Most of the nonparametric tests available in the literature use the assumption that the distributions concerned are absolutely continuous. Under this assumption the power efficiencies of these tests for parametric families of distribution are relatively well known. A problem arises, however, when we assume that the distributions are discrete. One would then need to solve the problem of ties, which occur with positive probabilities. One way of getting round this difficulty would be to randomize the order of the tied observations and employ randomized tests. Putter (1955) has presented some interesting results comparing the relative efficiencies of these randomized tests with suitably modified non-randomized tests, when the distributions are discrete. One particular aspect of the nonparametric test, however, has to the best of the author's knowledge, not been discussed so far. This concerns the efficiency of non-parametric tests when the distributions are discrete relative to the most powerful tests available for such distributions when the latter belong to parametric families. One has the impression that the relative efficiencies for such situations are indirectly related to the degree of "discreteness" of the distributions. In other words, the fewer the number of points of probability concentration, the higher is the efficiency. To determine how far this conjecture agrees with the facts, we have discussed the special case of the two-sample Wilcoxon or Mann-Whitney test (Mann and Whitney (1947)). The power efficiency of this test has been worked out for the class of discrete distributions which are of the exponential type, and finally three examples have been discussed.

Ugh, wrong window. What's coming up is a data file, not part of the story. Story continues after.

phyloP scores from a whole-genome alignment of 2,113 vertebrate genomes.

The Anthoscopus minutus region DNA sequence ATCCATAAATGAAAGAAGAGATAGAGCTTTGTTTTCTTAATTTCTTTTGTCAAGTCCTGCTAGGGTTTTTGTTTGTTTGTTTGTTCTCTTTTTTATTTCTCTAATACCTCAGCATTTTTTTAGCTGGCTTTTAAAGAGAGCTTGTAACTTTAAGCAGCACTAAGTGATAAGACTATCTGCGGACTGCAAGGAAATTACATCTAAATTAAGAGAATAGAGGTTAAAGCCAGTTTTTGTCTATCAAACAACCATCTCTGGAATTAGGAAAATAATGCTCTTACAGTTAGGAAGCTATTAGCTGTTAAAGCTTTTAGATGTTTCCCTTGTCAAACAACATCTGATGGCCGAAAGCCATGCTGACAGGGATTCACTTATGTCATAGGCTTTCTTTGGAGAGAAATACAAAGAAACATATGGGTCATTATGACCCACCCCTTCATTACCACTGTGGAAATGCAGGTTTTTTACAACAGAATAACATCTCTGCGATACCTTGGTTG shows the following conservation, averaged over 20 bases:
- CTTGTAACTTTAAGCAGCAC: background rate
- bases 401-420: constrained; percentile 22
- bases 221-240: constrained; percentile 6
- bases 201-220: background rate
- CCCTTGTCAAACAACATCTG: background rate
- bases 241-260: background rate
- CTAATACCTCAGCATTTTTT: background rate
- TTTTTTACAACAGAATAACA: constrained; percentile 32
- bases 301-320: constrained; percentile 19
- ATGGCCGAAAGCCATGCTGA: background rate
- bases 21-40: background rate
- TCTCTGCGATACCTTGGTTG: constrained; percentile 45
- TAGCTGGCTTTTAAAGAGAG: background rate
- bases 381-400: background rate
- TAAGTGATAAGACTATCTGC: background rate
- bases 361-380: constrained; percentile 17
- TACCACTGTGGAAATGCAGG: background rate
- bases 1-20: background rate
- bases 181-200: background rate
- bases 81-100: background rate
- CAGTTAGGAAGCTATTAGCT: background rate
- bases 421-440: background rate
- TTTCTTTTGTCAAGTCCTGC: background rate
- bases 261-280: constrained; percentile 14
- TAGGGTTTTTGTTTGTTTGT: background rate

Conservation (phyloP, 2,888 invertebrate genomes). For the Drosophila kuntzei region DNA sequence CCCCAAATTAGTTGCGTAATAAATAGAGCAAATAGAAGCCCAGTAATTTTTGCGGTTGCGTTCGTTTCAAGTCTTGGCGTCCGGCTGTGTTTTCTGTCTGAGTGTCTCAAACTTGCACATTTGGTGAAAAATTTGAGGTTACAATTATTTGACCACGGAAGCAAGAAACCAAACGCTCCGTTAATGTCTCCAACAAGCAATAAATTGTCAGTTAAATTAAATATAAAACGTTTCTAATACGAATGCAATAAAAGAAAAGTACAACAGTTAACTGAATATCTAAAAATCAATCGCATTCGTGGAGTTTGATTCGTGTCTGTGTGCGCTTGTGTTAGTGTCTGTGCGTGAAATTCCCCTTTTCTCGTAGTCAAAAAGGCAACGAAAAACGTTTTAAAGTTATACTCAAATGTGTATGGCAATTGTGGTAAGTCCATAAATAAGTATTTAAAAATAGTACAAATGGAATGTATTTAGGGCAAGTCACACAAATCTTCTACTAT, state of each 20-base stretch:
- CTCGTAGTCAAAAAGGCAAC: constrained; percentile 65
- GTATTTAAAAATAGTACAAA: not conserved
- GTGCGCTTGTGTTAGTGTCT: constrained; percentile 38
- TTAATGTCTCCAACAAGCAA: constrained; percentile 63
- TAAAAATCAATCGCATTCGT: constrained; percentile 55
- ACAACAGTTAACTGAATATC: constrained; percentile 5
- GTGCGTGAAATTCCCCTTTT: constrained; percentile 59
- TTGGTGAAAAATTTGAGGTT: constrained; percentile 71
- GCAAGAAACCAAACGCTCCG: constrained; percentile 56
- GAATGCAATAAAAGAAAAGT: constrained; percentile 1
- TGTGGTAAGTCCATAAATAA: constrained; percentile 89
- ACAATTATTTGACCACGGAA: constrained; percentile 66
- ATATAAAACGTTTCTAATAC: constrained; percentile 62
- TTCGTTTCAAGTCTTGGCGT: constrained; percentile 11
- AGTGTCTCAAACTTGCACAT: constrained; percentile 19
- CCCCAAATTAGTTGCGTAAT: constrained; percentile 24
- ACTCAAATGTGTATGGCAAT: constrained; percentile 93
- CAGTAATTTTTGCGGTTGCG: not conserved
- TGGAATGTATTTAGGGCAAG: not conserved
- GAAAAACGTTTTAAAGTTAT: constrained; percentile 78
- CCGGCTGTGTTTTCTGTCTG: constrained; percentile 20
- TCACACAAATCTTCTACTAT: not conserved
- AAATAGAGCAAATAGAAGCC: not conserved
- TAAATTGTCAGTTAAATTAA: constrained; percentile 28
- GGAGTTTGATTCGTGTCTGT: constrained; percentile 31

"On the Efficiency of Two-sample Mann-Whitney Test for Discrete Populations." Ann. Math. Statist. 34 (2) 612 - 617, June, 1963. https://doi.org/10.1214/aoms/1177704173